How calorie needs change with age

It seems as though every year we get older, it gets easier to gain weight — to a point. For most of our adult lives, a decrease in physical activity and decrease in muscle mass make it easier to pack on pounds. Due to these factors, calorie needs decrease even though some vitamin and mineral needs increase.

However, as we age past our older adult years, our appetite tends to drop due to a variety of factors. For that reason, we need to encourage the older people in our lives to eat more calorie-dense foods or eat small meals more often.

All this can be a bit confusing. When do calorie needs decrease and when does appetite drop? Why do all of these changes happen? What signs should I be looking out for?

To start, calorie needs are determined based on height, weight, gender, and age. From there, calorie needs may increase based on what you spend most of your day doing and the amount of physical activity you’re participating in.

There a few equations that calculate this information including the most popular — the Harris Benedict equation. If you’re interested in calculating the numbers for yourself, a quick search on Google for “Harris Benedict equation” can provide you with an easy-to-use calculator if you know your height and weight.

As you get older, your muscle mass begins to decrease even if you don’t notice it, a condition called sarcopenia. Muscle that breaks down is replaced with fat and fibrotic scar tissue, neither of which have the same strength capabilities as muscle. Since muscle burns more calories than scar tissue and fat, our calorie needs decrease as well.

Aging also brings changes in taste, a dry mouth (a condition known as xerostomia), dental problems, and neurological conditions that can decrease appetite and interest in eating. While this may seem like a good thing given the decrease in calorie needs, it can actually cause additional health complications such as significant weight loss and malnutrition if unnoticed or untreated.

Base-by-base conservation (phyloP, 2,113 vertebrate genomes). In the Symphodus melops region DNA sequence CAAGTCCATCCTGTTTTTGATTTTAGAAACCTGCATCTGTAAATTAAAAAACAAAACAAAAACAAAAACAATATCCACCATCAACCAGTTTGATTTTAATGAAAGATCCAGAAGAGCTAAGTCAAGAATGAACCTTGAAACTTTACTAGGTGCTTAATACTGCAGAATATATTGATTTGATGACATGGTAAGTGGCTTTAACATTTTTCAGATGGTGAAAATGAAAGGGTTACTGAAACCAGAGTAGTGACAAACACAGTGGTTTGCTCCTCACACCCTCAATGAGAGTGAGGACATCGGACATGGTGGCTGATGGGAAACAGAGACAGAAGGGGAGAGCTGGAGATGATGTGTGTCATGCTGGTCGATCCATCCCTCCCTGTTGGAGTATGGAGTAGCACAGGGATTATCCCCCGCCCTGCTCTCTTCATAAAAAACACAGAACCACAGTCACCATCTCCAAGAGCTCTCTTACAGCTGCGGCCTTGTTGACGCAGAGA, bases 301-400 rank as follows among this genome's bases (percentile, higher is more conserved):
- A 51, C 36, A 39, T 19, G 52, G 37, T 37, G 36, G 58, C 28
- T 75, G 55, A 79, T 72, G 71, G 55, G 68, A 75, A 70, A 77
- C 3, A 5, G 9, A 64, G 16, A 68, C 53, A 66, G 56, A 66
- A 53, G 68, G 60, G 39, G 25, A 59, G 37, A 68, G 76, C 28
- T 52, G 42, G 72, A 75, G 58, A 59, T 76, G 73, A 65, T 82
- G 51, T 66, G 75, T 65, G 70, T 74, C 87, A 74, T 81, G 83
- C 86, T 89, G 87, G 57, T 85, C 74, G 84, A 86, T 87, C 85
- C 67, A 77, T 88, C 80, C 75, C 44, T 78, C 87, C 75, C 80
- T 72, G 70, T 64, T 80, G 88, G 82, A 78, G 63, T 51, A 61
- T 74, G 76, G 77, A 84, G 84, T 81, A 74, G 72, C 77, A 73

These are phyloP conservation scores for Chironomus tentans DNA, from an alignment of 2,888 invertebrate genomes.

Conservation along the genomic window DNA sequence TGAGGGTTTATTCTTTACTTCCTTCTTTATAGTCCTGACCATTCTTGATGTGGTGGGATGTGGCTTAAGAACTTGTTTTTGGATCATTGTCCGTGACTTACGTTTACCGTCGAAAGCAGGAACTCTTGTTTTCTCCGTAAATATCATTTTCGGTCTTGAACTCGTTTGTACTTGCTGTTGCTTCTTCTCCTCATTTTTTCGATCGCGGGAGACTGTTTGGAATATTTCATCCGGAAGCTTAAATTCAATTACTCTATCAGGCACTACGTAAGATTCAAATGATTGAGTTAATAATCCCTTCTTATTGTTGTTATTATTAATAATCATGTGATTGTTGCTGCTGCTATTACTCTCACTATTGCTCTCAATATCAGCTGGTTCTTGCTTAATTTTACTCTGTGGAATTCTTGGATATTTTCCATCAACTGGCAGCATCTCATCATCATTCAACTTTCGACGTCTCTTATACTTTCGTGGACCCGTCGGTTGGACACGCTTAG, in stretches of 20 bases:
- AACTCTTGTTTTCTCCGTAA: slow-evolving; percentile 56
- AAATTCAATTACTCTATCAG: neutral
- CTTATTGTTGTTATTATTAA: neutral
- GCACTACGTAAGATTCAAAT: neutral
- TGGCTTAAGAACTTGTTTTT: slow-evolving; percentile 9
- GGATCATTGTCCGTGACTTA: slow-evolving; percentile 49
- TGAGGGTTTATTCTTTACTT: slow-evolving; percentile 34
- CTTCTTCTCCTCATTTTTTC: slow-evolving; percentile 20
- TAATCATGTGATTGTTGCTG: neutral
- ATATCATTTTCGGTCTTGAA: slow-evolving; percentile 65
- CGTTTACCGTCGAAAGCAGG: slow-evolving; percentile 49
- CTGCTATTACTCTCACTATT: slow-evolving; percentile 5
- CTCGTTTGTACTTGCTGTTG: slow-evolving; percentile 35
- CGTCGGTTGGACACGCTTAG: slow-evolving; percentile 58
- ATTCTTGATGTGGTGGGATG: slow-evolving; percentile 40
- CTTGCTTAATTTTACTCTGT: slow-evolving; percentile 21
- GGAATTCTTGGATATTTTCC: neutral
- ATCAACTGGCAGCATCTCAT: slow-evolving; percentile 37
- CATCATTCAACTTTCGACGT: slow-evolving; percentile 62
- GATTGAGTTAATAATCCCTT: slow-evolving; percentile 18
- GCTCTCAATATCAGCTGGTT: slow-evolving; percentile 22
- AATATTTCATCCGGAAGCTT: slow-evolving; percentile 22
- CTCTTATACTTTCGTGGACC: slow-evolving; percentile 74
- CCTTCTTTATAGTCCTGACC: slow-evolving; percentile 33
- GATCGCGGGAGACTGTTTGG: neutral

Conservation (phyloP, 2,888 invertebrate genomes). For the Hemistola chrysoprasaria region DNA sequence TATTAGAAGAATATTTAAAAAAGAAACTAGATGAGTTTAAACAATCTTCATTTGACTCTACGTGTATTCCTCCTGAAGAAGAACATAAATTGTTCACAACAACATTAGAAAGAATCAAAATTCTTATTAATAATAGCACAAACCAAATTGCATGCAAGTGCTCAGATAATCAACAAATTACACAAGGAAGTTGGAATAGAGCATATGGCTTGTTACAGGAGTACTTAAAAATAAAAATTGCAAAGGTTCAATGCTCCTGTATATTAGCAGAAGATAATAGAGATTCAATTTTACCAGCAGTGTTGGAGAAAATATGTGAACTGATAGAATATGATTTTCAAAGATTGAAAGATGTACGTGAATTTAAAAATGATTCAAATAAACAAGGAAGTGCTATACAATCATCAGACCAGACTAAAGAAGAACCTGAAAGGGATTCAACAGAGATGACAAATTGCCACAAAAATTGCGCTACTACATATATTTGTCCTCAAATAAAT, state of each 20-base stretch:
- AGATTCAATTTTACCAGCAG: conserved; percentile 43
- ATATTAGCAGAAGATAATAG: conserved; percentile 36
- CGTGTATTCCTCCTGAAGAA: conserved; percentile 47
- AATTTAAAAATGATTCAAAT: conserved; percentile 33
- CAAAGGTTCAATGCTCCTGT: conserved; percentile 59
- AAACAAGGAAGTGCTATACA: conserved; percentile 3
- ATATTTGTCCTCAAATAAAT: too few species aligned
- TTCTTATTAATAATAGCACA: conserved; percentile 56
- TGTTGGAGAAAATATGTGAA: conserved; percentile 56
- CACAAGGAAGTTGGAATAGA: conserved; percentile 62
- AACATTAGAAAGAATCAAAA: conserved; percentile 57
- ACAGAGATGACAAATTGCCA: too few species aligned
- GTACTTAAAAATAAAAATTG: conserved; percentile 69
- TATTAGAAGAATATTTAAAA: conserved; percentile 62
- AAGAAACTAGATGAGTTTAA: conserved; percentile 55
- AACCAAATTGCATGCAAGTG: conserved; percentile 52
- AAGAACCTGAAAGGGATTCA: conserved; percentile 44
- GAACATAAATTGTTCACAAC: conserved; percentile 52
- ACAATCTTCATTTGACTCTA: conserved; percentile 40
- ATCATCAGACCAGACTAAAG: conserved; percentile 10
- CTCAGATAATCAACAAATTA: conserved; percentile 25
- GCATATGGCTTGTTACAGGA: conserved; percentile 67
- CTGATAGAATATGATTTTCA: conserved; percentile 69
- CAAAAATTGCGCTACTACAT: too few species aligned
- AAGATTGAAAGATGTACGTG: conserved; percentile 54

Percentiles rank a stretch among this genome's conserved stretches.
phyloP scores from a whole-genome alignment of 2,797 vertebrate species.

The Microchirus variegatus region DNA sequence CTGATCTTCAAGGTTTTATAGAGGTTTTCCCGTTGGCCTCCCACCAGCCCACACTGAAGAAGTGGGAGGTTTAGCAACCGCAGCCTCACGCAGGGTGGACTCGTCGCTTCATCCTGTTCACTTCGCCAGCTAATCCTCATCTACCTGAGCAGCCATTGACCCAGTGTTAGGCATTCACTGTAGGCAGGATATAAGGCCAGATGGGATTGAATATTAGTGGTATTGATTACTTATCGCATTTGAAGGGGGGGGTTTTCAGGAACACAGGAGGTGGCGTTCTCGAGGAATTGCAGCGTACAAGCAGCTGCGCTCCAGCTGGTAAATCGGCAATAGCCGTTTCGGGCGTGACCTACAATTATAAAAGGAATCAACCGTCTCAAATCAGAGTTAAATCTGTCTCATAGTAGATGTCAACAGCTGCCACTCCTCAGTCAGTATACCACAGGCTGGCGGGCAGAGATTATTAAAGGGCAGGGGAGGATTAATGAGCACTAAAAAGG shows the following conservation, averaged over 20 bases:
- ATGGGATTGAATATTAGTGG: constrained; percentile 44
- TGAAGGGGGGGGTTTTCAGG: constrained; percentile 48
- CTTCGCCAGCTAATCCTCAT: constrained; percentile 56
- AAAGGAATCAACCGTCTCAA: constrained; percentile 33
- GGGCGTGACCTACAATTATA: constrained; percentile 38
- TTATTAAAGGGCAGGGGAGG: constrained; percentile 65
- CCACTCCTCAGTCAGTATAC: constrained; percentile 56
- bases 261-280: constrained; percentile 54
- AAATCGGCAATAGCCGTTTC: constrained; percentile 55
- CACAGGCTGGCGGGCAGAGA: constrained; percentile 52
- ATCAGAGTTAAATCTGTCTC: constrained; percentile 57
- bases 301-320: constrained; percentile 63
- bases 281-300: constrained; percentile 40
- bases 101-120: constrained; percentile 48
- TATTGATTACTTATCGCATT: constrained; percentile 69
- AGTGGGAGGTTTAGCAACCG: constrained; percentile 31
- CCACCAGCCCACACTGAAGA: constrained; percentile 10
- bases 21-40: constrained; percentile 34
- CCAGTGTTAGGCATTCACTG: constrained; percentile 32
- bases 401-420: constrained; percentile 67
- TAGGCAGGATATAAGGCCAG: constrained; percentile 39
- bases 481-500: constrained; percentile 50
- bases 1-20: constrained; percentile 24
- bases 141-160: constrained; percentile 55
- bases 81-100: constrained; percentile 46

Significant weight loss, defined as a weight loss of 5 percent in one month, 7.5 percent in three months, or 10 percent in six months, can cause the loss of fat that protects our internal organs such as the kidney. This can cause infection or problems with urination and may require a surgical intervention.

Malnutrition, which is a problem with the balance of nutrients, can cause a loss of muscle, increase in frailty or fracture risk, and increased risk of pressure ulcers if a person has limited mobility.

Recognizing the early symptoms of severely decreased appetite can be difficult. Pay attention to changed eating habits or if a person is skipping meal times more often. If you do notice something or a person is frequently declining to eat because they’re just not hungry, there are a few things you can do:

— Encourage small, frequent meals;

— Focus on calorie- and nutrient-dense foods such as nuts or nut butters, avocados, and whole fat yogurt;

— Speak with your doctor about adding nutritional shakes such as Ensure or Boost to your loved one’s diet.

While calorie needs may decrease throughout our life, not consuming enough calories can pose an even bigger risk. Paying attention to your loved one’s eating habits is as important as making sure they take their medications every day.

If you’re concerned, ask your loved one if there are specific reasons why he or she may not be eating as much and voice concerns about food intake at his or her next doctor’s visit.

Editor’s note: Sarah Roger is a Registered Dietitian Nutritionist, 200-hour Registered Yoga Teacher and incoming second-year medical student at Albany Medical College. She is interning with Community Caregivers this summer and will be writing articles on health and wellness, which are both topics she is passionate about.